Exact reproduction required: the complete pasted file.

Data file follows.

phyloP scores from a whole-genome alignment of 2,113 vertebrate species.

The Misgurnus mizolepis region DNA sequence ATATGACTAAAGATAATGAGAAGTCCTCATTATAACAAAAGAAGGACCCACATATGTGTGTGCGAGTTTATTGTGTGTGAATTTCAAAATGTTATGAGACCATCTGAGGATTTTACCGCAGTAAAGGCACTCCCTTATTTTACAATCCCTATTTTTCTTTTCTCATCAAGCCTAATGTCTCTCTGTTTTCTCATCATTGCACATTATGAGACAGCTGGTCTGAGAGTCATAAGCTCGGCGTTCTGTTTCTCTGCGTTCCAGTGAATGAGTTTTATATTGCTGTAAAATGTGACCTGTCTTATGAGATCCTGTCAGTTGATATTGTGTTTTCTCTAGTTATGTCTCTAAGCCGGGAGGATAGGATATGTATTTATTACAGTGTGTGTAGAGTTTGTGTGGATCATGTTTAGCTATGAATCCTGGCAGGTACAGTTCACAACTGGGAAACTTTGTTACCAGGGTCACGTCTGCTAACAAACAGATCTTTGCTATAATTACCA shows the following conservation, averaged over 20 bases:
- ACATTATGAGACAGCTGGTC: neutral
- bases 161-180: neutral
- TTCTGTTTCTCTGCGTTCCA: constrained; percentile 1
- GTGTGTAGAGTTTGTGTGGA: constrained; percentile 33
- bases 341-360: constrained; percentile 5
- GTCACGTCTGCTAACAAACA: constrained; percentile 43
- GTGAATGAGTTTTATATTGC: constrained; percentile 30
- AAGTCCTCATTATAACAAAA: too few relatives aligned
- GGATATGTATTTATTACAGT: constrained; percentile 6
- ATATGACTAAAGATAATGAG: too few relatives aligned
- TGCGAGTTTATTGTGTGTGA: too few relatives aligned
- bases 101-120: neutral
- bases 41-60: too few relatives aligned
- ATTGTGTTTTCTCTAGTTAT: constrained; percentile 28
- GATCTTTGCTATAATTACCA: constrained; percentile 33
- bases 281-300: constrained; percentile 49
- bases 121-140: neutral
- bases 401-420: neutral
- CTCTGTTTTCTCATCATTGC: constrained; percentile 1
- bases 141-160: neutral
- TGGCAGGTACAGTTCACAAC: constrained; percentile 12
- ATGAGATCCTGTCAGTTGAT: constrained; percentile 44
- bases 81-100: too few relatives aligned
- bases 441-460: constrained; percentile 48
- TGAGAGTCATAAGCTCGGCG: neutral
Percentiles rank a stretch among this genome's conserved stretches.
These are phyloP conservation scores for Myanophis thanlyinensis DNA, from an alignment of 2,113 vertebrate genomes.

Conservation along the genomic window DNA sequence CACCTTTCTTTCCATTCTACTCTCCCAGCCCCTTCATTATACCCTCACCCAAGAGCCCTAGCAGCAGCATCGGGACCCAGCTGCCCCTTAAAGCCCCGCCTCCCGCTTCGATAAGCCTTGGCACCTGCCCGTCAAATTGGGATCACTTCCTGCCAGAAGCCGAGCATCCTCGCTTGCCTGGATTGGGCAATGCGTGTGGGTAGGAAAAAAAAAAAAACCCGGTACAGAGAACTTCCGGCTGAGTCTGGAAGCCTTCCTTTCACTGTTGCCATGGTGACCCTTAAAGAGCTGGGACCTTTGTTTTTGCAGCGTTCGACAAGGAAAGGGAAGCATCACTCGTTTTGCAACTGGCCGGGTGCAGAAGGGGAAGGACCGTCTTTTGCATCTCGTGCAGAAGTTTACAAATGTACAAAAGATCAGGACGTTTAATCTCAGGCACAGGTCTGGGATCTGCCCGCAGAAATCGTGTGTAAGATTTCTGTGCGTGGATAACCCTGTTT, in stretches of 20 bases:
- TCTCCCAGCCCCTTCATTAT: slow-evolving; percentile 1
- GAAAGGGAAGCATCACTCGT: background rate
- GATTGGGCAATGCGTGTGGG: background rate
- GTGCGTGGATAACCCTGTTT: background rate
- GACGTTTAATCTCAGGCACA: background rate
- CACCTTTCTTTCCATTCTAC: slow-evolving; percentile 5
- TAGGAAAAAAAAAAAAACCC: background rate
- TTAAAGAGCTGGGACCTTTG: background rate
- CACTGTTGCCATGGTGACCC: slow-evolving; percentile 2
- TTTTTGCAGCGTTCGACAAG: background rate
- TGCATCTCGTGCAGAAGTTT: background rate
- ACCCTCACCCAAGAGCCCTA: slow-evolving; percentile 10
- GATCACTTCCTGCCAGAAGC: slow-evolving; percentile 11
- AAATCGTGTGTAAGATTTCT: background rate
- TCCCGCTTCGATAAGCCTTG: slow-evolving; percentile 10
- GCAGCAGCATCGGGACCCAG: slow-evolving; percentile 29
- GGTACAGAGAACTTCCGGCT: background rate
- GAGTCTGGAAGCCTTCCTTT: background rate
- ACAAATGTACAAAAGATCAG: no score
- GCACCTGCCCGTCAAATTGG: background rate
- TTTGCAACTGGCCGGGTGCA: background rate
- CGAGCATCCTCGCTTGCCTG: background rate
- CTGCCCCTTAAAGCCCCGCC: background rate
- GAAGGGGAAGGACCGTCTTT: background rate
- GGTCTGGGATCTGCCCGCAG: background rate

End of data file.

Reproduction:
phyloP scores from a whole-genome alignment of 2,113 vertebrate species.

The Misgurnus mizolepis region DNA sequence ATATGACTAAAGATAATGAGAAGTCCTCATTATAACAAAAGAAGGACCCACATATGTGTGTGCGAGTTTATTGTGTGTGAATTTCAAAATGTTATGAGACCATCTGAGGATTTTACCGCAGTAAAGGCACTCCCTTATTTTACAATCCCTATTTTTCTTTTCTCATCAAGCCTAATGTCTCTCTGTTTTCTCATCATTGCACATTATGAGACAGCTGGTCTGAGAGTCATAAGCTCGGCGTTCTGTTTCTCTGCGTTCCAGTGAATGAGTTTTATATTGCTGTAAAATGTGACCTGTCTTATGAGATCCTGTCAGTTGATATTGTGTTTTCTCTAGTTATGTCTCTAAGCCGGGAGGATAGGATATGTATTTATTACAGTGTGTGTAGAGTTTGTGTGGATCATGTTTAGCTATGAATCCTGGCAGGTACAGTTCACAACTGGGAAACTTTGTTACCAGGGTCACGTCTGCTAACAAACAGATCTTTGCTATAATTACCA shows the following conservation, averaged over 20 bases:
- ACATTATGAGACAGCTGGTC: neutral
- bases 161-180: neutral
- TTCTGTTTCTCTGCGTTCCA: constrained; percentile 1
- GTGTGTAGAGTTTGTGTGGA: constrained; percentile 33
- bases 341-360: constrained; percentile 5
- GTCACGTCTGCTAACAAACA: constrained; percentile 43
- GTGAATGAGTTTTATATTGC: constrained; percentile 30
- AAGTCCTCATTATAACAAAA: too few relatives aligned
- GGATATGTATTTATTACAGT: constrained; percentile 6
- ATATGACTAAAGATAATGAG: too few relatives aligned
- TGCGAGTTTATTGTGTGTGA: too few relatives aligned
- bases 101-120: neutral
- bases 41-60: too few relatives aligned
- ATTGTGTTTTCTCTAGTTAT: constrained; percentile 28
- GATCTTTGCTATAATTACCA: constrained; percentile 33
- bases 281-300: constrained; percentile 49
- bases 121-140: neutral
- bases 401-420: neutral
- CTCTGTTTTCTCATCATTGC: constrained; percentile 1
- bases 141-160: neutral
- TGGCAGGTACAGTTCACAAC: constrained; percentile 12
- ATGAGATCCTGTCAGTTGAT: constrained; percentile 44
- bases 81-100: too few relatives aligned
- bases 441-460: constrained; percentile 48
- TGAGAGTCATAAGCTCGGCG: neutral
Percentiles rank a stretch among this genome's conserved stretches.
These are phyloP conservation scores for Myanophis thanlyinensis DNA, from an alignment of 2,113 vertebrate genomes.

Conservation along the genomic window DNA sequence CACCTTTCTTTCCATTCTACTCTCCCAGCCCCTTCATTATACCCTCACCCAAGAGCCCTAGCAGCAGCATCGGGACCCAGCTGCCCCTTAAAGCCCCGCCTCCCGCTTCGATAAGCCTTGGCACCTGCCCGTCAAATTGGGATCACTTCCTGCCAGAAGCCGAGCATCCTCGCTTGCCTGGATTGGGCAATGCGTGTGGGTAGGAAAAAAAAAAAAACCCGGTACAGAGAACTTCCGGCTGAGTCTGGAAGCCTTCCTTTCACTGTTGCCATGGTGACCCTTAAAGAGCTGGGACCTTTGTTTTTGCAGCGTTCGACAAGGAAAGGGAAGCATCACTCGTTTTGCAACTGGCCGGGTGCAGAAGGGGAAGGACCGTCTTTTGCATCTCGTGCAGAAGTTTACAAATGTACAAAAGATCAGGACGTTTAATCTCAGGCACAGGTCTGGGATCTGCCCGCAGAAATCGTGTGTAAGATTTCTGTGCGTGGATAACCCTGTTT, in stretches of 20 bases:
- TCTCCCAGCCCCTTCATTAT: slow-evolving; percentile 1
- GAAAGGGAAGCATCACTCGT: background rate
- GATTGGGCAATGCGTGTGGG: background rate
- GTGCGTGGATAACCCTGTTT: background rate
- GACGTTTAATCTCAGGCACA: background rate
- CACCTTTCTTTCCATTCTAC: slow-evolving; percentile 5
- TAGGAAAAAAAAAAAAACCC: background rate
- TTAAAGAGCTGGGACCTTTG: background rate
- CACTGTTGCCATGGTGACCC: slow-evolving; percentile 2
- TTTTTGCAGCGTTCGACAAG: background rate
- TGCATCTCGTGCAGAAGTTT: background rate
- ACCCTCACCCAAGAGCCCTA: slow-evolving; percentile 10
- GATCACTTCCTGCCAGAAGC: slow-evolving; percentile 11
- AAATCGTGTGTAAGATTTCT: background rate
- TCCCGCTTCGATAAGCCTTG: slow-evolving; percentile 10
- GCAGCAGCATCGGGACCCAG: slow-evolving; percentile 29
- GGTACAGAGAACTTCCGGCT: background rate
- GAGTCTGGAAGCCTTCCTTT: background rate
- ACAAATGTACAAAAGATCAG: no score
- GCACCTGCCCGTCAAATTGG: background rate
- TTTGCAACTGGCCGGGTGCA: background rate
- CGAGCATCCTCGCTTGCCTG: background rate
- CTGCCCCTTAAAGCCCCGCC: background rate
- GAAGGGGAAGGACCGTCTTT: background rate
- GGTCTGGGATCTGCCCGCAG: background rate